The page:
Nashville elects openly trans politician in historic first: ‘We are valid’

Olivia Hill

Olivia Hill has made history as the first openly trans person to be elected to political office in Nashville, Tennessee. 

On Thursday (14 September), Hill made history, winning 12.9 per cent of the vote and being elected to the Metro Council. She is the first out trans candidate to have been elected anywhere in Tennessee, according to the LGBTQ+ Victory Fund. 

The 57-year-old, who is an award-winning public speaker and advocate for women’s and LGBTQ+ rights, told The Tennessean after her historic win that she was “elated”. 

She said: “For every trans kid in the state of Tennessee that has felt discomfort or that they didn’t belong … We are valid.

“We are who we say we are. And we are going to move forward.”

Hill’s priorities for the upcoming term are to “get to work and to fix the broken parts of Nashville” including improving infrastructure, utilities and public transportation.

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According to a July 2023 interview with the Nashville Post, Hill was making history prior to her win as she was the first openly trans woman to have her name on the Tennessee ballot.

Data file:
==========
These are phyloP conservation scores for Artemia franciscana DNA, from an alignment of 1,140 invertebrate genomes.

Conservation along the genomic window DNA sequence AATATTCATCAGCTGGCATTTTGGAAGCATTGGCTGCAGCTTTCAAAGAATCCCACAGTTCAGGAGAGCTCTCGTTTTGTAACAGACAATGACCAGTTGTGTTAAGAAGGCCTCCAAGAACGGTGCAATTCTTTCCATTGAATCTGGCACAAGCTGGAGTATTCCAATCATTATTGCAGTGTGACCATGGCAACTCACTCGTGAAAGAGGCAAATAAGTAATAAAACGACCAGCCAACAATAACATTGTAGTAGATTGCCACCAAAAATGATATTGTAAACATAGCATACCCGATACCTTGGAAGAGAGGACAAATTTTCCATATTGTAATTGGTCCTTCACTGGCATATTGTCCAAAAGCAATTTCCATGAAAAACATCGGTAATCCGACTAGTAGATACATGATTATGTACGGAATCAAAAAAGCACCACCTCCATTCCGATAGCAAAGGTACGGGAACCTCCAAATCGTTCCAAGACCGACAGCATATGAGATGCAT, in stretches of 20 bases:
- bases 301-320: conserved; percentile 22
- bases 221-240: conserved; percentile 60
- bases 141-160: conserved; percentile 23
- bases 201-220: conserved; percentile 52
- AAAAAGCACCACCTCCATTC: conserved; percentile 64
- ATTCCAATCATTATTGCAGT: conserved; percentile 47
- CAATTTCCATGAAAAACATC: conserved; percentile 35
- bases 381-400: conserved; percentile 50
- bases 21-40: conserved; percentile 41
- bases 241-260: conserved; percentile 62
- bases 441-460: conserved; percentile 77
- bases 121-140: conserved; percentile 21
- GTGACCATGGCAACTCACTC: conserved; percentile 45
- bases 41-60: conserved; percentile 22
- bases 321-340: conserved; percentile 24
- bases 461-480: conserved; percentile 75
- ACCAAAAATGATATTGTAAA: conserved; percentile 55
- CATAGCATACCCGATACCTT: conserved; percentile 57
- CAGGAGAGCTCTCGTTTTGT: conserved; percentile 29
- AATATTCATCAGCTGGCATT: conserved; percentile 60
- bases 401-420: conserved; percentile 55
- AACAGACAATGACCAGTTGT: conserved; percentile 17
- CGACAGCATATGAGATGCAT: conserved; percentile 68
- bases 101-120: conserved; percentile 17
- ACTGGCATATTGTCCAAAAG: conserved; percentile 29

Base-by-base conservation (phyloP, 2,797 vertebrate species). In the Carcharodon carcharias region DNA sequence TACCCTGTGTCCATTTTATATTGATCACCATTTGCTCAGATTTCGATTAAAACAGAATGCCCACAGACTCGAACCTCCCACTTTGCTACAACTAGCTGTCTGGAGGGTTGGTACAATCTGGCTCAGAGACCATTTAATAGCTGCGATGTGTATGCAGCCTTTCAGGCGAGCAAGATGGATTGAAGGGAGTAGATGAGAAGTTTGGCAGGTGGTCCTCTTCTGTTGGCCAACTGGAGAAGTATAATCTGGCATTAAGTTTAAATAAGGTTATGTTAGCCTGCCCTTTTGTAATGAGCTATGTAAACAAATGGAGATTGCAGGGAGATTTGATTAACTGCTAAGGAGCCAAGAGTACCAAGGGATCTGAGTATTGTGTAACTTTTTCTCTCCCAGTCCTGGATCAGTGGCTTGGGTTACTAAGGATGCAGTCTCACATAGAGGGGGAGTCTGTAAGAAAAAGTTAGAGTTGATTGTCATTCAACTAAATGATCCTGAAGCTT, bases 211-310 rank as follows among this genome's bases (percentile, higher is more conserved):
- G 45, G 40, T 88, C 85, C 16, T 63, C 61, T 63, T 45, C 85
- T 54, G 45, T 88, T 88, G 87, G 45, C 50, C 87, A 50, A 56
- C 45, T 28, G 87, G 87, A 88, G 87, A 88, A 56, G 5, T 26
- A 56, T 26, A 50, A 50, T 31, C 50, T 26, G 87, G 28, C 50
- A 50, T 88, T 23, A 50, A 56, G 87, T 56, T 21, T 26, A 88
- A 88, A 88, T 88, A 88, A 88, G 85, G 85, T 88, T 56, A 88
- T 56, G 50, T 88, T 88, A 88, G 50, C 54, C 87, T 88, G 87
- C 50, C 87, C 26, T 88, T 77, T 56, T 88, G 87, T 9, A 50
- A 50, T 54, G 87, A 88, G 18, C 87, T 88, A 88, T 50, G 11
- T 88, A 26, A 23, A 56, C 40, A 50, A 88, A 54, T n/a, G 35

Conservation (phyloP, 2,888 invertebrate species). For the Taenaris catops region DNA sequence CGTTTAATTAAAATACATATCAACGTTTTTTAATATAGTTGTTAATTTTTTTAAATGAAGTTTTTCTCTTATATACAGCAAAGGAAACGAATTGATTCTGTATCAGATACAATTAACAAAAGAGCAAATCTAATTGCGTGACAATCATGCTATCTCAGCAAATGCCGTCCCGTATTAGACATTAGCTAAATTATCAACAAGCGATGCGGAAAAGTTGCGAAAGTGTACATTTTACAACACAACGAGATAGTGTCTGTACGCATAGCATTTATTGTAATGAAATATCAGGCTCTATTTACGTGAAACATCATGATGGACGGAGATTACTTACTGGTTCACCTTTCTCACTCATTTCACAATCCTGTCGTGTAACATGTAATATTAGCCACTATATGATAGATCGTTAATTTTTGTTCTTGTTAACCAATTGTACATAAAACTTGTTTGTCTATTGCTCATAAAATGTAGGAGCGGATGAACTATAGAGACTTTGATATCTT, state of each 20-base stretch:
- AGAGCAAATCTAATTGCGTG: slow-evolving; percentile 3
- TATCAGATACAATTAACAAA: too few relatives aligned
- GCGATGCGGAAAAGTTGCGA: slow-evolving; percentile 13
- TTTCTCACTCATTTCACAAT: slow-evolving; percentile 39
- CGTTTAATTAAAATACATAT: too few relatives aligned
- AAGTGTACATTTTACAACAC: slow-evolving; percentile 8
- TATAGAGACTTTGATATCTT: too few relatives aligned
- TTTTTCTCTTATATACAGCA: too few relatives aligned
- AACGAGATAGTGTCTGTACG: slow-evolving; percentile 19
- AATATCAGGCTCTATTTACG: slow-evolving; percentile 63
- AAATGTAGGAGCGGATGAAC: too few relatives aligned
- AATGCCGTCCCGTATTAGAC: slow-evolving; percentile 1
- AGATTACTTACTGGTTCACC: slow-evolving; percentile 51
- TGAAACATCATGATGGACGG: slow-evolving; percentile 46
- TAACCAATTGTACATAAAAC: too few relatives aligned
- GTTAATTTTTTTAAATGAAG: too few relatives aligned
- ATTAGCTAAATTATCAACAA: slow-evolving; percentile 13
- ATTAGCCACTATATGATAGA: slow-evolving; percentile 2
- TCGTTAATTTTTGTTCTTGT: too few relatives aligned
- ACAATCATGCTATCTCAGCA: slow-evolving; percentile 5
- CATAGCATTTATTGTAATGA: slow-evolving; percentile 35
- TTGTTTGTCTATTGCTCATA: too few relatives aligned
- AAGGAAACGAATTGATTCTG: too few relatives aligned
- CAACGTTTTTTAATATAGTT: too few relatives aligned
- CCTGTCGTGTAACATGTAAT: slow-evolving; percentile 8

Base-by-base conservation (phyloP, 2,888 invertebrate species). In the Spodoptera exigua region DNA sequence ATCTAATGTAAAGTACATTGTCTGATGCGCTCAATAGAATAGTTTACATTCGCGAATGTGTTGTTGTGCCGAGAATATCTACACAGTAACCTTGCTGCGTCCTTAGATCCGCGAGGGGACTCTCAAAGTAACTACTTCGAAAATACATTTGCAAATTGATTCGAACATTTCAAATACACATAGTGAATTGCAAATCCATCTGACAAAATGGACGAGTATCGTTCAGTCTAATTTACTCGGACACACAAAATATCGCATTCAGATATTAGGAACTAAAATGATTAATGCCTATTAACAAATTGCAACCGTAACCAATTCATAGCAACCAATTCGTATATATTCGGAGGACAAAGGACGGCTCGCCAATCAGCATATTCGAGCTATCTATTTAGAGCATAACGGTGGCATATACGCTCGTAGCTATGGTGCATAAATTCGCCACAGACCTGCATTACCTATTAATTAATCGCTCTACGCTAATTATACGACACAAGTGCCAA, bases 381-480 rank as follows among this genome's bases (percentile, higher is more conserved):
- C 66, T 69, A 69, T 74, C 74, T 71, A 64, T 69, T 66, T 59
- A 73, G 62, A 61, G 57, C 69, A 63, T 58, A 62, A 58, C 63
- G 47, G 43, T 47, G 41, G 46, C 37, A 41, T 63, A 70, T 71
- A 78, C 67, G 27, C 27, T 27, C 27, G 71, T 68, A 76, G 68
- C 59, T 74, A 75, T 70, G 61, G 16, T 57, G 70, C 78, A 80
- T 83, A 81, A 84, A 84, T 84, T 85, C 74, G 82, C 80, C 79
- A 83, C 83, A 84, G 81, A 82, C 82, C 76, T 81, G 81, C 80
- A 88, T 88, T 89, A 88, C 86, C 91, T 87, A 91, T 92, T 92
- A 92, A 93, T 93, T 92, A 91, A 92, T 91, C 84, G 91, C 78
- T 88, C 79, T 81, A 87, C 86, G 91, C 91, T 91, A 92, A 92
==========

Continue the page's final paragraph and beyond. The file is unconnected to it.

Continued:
Her campaign website says she as born and raised in Nashville and is a US Navy veteran, following serving in the engineering division for 10 years. 

After serving in the military, Hill worked for 26 years at the Vanderbilt University Power Plant, retiring in December 2021. But things didn’t end well, as Hill sued the university in September 2021 after allegedly facing workplace discrimination around her gender transition. An out-of-court settlement was reached three months later, as reported by The Tennessean. 

Women now make up the majority of Nashville’s Metro Council. 

Mayor Annise Parker, president and CEO of LGBTQ+ Victory Fund, which endorsed Hill, praised her win. 

“Nashville voters clearly reject the hateful rhetoric that has grown louder in Tennessee politics lately,” Parker said.

“Olivia’s victory proves that transgender people belong everywhere decisions about them are being made, including local office. 

“I know Olivia is well-prepared to take her seat on the Metro Council and work to make Nashville and Davidson County a more welcoming place for all.”